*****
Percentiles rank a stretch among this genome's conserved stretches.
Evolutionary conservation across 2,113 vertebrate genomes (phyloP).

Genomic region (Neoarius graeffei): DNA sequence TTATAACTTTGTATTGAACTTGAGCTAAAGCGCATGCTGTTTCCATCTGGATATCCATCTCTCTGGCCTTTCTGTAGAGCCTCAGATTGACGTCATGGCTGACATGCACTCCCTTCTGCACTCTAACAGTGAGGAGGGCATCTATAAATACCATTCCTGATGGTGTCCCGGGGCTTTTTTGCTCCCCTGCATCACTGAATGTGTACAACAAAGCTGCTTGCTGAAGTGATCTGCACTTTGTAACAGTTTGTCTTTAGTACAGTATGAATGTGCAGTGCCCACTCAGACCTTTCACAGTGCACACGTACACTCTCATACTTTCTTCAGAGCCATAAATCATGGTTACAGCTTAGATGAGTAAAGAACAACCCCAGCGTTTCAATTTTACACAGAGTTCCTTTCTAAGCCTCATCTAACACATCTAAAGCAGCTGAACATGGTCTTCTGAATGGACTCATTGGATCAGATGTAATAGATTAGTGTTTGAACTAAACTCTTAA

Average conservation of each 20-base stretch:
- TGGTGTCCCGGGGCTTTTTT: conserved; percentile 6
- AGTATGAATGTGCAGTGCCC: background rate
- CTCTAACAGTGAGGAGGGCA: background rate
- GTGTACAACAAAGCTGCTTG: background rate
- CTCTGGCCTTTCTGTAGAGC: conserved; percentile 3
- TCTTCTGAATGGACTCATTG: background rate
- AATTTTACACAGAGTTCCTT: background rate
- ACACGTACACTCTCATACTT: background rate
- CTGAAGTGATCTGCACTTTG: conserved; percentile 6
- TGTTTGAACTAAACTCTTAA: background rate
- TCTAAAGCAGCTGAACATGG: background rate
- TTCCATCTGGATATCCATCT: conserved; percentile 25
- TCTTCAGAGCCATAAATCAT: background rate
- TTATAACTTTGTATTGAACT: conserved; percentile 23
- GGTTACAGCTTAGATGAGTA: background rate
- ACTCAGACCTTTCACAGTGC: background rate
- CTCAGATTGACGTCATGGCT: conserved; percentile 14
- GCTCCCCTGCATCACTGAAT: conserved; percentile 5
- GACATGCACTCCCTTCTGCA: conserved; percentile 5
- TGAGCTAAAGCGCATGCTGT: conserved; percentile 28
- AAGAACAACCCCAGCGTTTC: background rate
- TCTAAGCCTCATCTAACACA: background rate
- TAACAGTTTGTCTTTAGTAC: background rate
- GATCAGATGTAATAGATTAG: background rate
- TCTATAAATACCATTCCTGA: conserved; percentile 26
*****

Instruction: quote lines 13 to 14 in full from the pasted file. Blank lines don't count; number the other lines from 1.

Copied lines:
- CTGAAGTGATCTGCACTTTG: conserved; percentile 6
- TGTTTGAACTAAACTCTTAA: background rate